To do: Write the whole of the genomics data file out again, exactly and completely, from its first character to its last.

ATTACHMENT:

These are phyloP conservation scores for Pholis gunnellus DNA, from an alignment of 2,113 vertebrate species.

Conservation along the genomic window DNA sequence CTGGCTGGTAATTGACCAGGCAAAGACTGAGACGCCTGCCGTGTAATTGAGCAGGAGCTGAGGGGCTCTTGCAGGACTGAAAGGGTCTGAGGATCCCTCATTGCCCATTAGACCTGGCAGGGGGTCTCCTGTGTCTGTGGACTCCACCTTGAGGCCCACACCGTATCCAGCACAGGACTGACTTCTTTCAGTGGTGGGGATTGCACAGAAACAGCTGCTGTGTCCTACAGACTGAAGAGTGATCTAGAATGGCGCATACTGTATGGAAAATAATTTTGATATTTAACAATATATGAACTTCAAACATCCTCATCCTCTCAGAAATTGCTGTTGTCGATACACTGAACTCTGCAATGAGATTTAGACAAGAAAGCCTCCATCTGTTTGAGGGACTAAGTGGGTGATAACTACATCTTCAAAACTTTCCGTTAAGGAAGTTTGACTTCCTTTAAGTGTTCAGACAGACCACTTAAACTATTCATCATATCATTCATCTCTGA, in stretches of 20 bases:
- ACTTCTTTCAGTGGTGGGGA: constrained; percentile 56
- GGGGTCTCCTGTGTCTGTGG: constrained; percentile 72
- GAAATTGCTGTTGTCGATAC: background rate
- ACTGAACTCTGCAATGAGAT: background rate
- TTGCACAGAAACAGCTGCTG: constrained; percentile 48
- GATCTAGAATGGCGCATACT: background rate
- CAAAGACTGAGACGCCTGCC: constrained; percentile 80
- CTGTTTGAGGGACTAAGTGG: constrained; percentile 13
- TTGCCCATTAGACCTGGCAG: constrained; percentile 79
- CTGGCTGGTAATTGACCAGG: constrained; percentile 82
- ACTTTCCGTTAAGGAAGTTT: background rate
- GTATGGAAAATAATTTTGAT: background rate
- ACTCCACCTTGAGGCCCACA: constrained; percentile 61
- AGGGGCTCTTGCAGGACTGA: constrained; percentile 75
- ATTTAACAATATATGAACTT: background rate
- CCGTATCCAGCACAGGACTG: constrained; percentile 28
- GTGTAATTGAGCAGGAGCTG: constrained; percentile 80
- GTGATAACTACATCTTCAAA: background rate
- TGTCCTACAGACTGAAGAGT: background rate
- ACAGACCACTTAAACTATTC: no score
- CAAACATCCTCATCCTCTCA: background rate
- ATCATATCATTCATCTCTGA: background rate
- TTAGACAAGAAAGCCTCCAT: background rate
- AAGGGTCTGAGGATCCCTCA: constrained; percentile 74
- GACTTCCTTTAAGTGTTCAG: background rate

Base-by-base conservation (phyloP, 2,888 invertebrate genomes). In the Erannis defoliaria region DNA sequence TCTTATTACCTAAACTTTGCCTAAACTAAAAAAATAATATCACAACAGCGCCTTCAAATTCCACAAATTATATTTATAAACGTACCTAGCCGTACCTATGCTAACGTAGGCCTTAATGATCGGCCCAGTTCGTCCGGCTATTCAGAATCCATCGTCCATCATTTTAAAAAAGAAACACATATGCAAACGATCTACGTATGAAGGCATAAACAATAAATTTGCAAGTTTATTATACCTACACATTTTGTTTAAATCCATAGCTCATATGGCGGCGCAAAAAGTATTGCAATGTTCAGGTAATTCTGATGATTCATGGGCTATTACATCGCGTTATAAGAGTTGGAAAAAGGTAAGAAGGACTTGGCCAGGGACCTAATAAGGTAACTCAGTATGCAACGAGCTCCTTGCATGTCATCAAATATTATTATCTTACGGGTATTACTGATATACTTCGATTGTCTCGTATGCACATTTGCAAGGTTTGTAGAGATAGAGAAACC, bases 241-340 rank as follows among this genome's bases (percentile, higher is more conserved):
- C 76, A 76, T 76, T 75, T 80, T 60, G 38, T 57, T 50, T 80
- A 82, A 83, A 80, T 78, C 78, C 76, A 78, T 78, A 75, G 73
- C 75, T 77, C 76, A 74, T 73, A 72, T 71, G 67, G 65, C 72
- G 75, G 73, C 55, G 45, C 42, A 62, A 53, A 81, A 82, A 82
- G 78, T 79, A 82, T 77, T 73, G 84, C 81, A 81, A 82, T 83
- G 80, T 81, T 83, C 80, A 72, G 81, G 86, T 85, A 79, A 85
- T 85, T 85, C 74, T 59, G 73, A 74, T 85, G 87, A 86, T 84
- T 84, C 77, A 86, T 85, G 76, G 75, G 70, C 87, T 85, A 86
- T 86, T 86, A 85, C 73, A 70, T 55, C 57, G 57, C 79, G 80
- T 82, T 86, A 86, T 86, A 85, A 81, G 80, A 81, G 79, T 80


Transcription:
These are phyloP conservation scores for Pholis gunnellus DNA, from an alignment of 2,113 vertebrate species.

Conservation along the genomic window DNA sequence CTGGCTGGTAATTGACCAGGCAAAGACTGAGACGCCTGCCGTGTAATTGAGCAGGAGCTGAGGGGCTCTTGCAGGACTGAAAGGGTCTGAGGATCCCTCATTGCCCATTAGACCTGGCAGGGGGTCTCCTGTGTCTGTGGACTCCACCTTGAGGCCCACACCGTATCCAGCACAGGACTGACTTCTTTCAGTGGTGGGGATTGCACAGAAACAGCTGCTGTGTCCTACAGACTGAAGAGTGATCTAGAATGGCGCATACTGTATGGAAAATAATTTTGATATTTAACAATATATGAACTTCAAACATCCTCATCCTCTCAGAAATTGCTGTTGTCGATACACTGAACTCTGCAATGAGATTTAGACAAGAAAGCCTCCATCTGTTTGAGGGACTAAGTGGGTGATAACTACATCTTCAAAACTTTCCGTTAAGGAAGTTTGACTTCCTTTAAGTGTTCAGACAGACCACTTAAACTATTCATCATATCATTCATCTCTGA, in stretches of 20 bases:
- ACTTCTTTCAGTGGTGGGGA: constrained; percentile 56
- GGGGTCTCCTGTGTCTGTGG: constrained; percentile 72
- GAAATTGCTGTTGTCGATAC: background rate
- ACTGAACTCTGCAATGAGAT: background rate
- TTGCACAGAAACAGCTGCTG: constrained; percentile 48
- GATCTAGAATGGCGCATACT: background rate
- CAAAGACTGAGACGCCTGCC: constrained; percentile 80
- CTGTTTGAGGGACTAAGTGG: constrained; percentile 13
- TTGCCCATTAGACCTGGCAG: constrained; percentile 79
- CTGGCTGGTAATTGACCAGG: constrained; percentile 82
- ACTTTCCGTTAAGGAAGTTT: background rate
- GTATGGAAAATAATTTTGAT: background rate
- ACTCCACCTTGAGGCCCACA: constrained; percentile 61
- AGGGGCTCTTGCAGGACTGA: constrained; percentile 75
- ATTTAACAATATATGAACTT: background rate
- CCGTATCCAGCACAGGACTG: constrained; percentile 28
- GTGTAATTGAGCAGGAGCTG: constrained; percentile 80
- GTGATAACTACATCTTCAAA: background rate
- TGTCCTACAGACTGAAGAGT: background rate
- ACAGACCACTTAAACTATTC: no score
- CAAACATCCTCATCCTCTCA: background rate
- ATCATATCATTCATCTCTGA: background rate
- TTAGACAAGAAAGCCTCCAT: background rate
- AAGGGTCTGAGGATCCCTCA: constrained; percentile 74
- GACTTCCTTTAAGTGTTCAG: background rate

Base-by-base conservation (phyloP, 2,888 invertebrate genomes). In the Erannis defoliaria region DNA sequence TCTTATTACCTAAACTTTGCCTAAACTAAAAAAATAATATCACAACAGCGCCTTCAAATTCCACAAATTATATTTATAAACGTACCTAGCCGTACCTATGCTAACGTAGGCCTTAATGATCGGCCCAGTTCGTCCGGCTATTCAGAATCCATCGTCCATCATTTTAAAAAAGAAACACATATGCAAACGATCTACGTATGAAGGCATAAACAATAAATTTGCAAGTTTATTATACCTACACATTTTGTTTAAATCCATAGCTCATATGGCGGCGCAAAAAGTATTGCAATGTTCAGGTAATTCTGATGATTCATGGGCTATTACATCGCGTTATAAGAGTTGGAAAAAGGTAAGAAGGACTTGGCCAGGGACCTAATAAGGTAACTCAGTATGCAACGAGCTCCTTGCATGTCATCAAATATTATTATCTTACGGGTATTACTGATATACTTCGATTGTCTCGTATGCACATTTGCAAGGTTTGTAGAGATAGAGAAACC, bases 241-340 rank as follows among this genome's bases (percentile, higher is more conserved):
- C 76, A 76, T 76, T 75, T 80, T 60, G 38, T 57, T 50, T 80
- A 82, A 83, A 80, T 78, C 78, C 76, A 78, T 78, A 75, G 73
- C 75, T 77, C 76, A 74, T 73, A 72, T 71, G 67, G 65, C 72
- G 75, G 73, C 55, G 45, C 42, A 62, A 53, A 81, A 82, A 82
- G 78, T 79, A 82, T 77, T 73, G 84, C 81, A 81, A 82, T 83
- G 80, T 81, T 83, C 80, A 72, G 81, G 86, T 85, A 79, A 85
- T 85, T 85, C 74, T 59, G 73, A 74, T 85, G 87, A 86, T 84
- T 84, C 77, A 86, T 85, G 76, G 75, G 70, C 87, T 85, A 86
- T 86, T 86, A 85, C 73, A 70, T 55, C 57, G 57, C 79, G 80
- T 82, T 86, A 86, T 86, A 85, A 81, G 80, A 81, G 79, T 80